Transporting Goods Abroad After Brexit – ACT NOW

05/12/2018
  1. Community Licences and ECMT Permits

Currently, UK lorry drivers carrying out international journeys must have a standard international operator’s licence along with a community licence for journeys to, from or through the EU and EEA.

Vehicles under 3.5 tonnes (including vans) and drivers operating on own account (carrying their own goods) do not need an international operator’s licence or Driver CPC.

From 29 March 2019, if there is no EU exit deal, EU and EEA countries may not recognise UK issued community licences.

In those circumstances, the government is confident that it would be able to negotiate new or reinstate old bilateral agreements with EU countries to provide haulage access.

However, transport managers may wish to apply for ECMT international haulage permits for 2019. ECMT permits will enable UK operators to drive in the EU and EEA (except Cyprus) if UK issued community licences are not recognised. ECMT permits are also recognised in 15 other countries.

The deadline to apply for an ECMT permit is 11:59pm on Sunday 21 December 2018.

There are a limited number of permits available and it is expected that the number of applications will far exceed the 984 annual permits that will be available. Permits will be allocated against a set of criteria after the application period has ended and successful applications will be notified in early 2019 by email.

The criteria are:

  • Emissions level of your vehicle
  • Number of international journeys made in the last 12 months
  • Proportion of your haulage that is international
  • The goods you carry

To apply for your permits go to https://www.gov.uk/guidance/ecmt-international-road-haulage-permits where you will find more information about ECMT permits and the rules around their use.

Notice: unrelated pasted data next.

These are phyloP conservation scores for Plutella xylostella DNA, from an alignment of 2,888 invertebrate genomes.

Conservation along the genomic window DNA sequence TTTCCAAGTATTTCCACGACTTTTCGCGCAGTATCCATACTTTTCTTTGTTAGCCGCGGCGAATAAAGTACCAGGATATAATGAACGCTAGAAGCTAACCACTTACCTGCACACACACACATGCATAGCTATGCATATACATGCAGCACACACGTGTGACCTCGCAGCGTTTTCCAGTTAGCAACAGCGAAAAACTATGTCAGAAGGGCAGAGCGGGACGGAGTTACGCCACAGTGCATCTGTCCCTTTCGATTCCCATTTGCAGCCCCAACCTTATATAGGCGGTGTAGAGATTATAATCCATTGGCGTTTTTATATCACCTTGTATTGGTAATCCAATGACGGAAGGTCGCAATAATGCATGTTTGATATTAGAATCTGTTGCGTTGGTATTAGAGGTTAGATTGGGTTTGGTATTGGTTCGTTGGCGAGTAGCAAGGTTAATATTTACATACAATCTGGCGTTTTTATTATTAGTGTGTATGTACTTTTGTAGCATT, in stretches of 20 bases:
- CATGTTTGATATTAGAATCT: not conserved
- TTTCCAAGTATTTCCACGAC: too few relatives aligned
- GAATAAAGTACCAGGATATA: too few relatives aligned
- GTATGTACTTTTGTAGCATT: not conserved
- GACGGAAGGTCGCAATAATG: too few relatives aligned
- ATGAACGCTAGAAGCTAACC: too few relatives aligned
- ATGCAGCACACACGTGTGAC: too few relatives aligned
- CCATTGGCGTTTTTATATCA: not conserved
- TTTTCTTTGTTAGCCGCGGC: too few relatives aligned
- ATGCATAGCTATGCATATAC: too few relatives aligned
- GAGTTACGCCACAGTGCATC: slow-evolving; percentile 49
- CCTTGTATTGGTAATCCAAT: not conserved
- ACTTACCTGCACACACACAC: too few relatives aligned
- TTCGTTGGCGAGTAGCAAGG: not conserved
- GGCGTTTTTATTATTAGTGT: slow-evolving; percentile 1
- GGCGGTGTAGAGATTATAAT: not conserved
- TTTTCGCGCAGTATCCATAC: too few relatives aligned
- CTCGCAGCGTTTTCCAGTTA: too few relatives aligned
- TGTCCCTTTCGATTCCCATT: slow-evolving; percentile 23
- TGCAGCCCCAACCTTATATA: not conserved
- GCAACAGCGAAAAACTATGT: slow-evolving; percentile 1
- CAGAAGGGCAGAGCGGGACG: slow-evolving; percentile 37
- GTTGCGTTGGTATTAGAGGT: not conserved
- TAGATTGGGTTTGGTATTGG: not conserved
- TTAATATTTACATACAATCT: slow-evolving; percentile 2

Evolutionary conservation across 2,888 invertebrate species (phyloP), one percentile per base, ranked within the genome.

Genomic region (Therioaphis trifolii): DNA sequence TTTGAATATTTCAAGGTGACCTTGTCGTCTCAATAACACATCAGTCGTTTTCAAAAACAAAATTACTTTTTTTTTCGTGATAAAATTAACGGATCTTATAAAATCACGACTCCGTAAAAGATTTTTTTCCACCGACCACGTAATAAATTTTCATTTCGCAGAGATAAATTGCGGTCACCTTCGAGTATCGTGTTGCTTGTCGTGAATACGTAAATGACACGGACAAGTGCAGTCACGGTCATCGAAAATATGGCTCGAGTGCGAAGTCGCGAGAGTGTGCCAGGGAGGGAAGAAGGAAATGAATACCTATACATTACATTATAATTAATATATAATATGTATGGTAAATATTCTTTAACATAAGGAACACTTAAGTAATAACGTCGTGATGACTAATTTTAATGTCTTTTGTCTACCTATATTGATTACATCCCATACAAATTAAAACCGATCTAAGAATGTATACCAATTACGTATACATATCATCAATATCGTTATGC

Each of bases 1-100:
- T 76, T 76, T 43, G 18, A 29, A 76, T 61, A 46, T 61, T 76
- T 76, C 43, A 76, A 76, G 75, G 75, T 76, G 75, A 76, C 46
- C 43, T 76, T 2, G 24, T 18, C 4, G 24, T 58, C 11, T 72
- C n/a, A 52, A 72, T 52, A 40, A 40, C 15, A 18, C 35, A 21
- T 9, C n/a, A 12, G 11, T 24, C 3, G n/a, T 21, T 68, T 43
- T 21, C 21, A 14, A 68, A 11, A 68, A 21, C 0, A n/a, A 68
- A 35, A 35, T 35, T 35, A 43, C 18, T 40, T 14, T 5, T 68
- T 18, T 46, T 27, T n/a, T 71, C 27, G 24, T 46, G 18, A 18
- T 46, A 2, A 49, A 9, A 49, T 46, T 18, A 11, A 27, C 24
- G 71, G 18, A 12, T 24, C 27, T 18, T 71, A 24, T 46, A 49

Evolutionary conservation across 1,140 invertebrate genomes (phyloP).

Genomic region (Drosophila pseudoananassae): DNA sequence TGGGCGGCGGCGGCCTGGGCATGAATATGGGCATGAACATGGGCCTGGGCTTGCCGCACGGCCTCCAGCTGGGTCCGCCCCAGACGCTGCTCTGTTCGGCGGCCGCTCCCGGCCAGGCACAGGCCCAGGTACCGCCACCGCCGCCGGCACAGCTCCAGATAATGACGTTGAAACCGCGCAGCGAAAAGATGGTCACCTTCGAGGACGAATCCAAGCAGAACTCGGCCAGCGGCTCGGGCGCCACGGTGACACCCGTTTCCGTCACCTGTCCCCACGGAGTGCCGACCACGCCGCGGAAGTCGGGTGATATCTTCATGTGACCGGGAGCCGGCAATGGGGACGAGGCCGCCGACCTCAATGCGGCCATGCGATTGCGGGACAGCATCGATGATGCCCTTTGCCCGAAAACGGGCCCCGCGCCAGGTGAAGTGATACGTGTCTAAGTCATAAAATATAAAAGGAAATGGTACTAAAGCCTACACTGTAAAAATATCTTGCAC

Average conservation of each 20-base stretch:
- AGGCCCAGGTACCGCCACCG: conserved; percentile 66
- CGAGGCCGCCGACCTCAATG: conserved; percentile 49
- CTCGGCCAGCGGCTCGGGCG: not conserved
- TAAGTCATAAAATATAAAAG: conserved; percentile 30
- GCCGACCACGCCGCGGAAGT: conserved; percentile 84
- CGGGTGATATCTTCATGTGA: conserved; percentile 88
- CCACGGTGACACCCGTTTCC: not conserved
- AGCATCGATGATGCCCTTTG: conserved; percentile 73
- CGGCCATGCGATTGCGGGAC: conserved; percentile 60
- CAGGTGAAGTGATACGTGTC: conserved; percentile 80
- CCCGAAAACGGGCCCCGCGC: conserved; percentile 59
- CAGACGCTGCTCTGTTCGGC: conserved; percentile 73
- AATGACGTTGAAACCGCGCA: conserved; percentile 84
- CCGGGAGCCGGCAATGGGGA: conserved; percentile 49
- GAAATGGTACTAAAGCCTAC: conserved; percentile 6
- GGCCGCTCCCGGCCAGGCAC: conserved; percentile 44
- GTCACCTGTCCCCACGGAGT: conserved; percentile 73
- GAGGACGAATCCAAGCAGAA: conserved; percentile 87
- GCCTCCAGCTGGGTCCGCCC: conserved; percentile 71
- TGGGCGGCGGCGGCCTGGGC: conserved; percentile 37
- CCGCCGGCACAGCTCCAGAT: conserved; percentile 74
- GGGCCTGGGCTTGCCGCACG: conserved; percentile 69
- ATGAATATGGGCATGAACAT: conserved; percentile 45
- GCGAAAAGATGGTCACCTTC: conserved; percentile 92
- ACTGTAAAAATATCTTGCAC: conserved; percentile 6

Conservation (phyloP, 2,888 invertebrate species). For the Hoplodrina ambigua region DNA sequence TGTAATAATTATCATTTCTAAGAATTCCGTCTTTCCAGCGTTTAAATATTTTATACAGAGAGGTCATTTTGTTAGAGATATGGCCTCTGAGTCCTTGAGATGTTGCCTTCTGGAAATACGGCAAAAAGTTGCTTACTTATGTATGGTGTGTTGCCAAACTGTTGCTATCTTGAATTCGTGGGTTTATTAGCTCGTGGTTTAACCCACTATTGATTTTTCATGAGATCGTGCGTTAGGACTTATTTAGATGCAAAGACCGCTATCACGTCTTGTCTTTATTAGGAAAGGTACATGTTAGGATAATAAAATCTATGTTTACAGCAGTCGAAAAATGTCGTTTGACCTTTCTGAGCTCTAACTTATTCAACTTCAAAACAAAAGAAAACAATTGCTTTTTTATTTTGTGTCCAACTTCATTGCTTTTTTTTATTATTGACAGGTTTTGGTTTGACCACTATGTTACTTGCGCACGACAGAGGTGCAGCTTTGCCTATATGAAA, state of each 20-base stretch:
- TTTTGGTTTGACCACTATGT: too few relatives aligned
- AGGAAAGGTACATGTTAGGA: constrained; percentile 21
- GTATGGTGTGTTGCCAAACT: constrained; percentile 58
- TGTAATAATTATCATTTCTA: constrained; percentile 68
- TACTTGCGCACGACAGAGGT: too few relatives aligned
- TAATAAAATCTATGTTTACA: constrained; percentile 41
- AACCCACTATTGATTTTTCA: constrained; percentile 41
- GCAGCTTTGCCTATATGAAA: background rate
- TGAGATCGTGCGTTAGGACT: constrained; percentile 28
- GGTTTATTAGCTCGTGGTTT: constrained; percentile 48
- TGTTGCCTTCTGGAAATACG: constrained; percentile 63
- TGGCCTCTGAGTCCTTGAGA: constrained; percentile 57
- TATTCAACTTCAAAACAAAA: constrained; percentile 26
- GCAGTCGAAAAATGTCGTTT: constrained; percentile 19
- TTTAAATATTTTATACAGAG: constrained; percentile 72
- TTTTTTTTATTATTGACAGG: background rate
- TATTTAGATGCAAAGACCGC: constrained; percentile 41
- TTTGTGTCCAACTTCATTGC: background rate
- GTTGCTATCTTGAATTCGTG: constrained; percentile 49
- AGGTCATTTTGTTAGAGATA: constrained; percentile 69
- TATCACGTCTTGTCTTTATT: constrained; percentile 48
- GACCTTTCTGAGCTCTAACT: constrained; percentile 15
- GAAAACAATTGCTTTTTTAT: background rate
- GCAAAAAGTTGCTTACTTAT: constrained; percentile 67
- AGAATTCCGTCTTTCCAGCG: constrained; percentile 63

1. Trailer Registration

From 28 March 2019, you must register commercial trailers over 750kg and all trailers over 3,500kg before they can travel through countries that have ratified the 1968 Vienna Convention on Road Traffic.

This includes these countries in the EU, EEA and Europe:   

This means that trailers making international journeys through these countries will need to:

  • be registered with the Driver and Vehicle Licensing Agency (DVLA)
  • display their own registration plate (separate from the vehicle towing them)
  • be able to present the Trailer Registration Certificate to a foreign authority on request

You do not need to register trailers that are only used in the UK or only used for journeys between the UK and Ireland.

You also do not need to register trailers used in Spain, Cyprus or Malta. You will, however, need to register trailers if you drive them through any country listed above to reach these destinations.

You can voluntarily register non-commercial trailers that weigh over 750kg but there is no legal requirement to do this.

 

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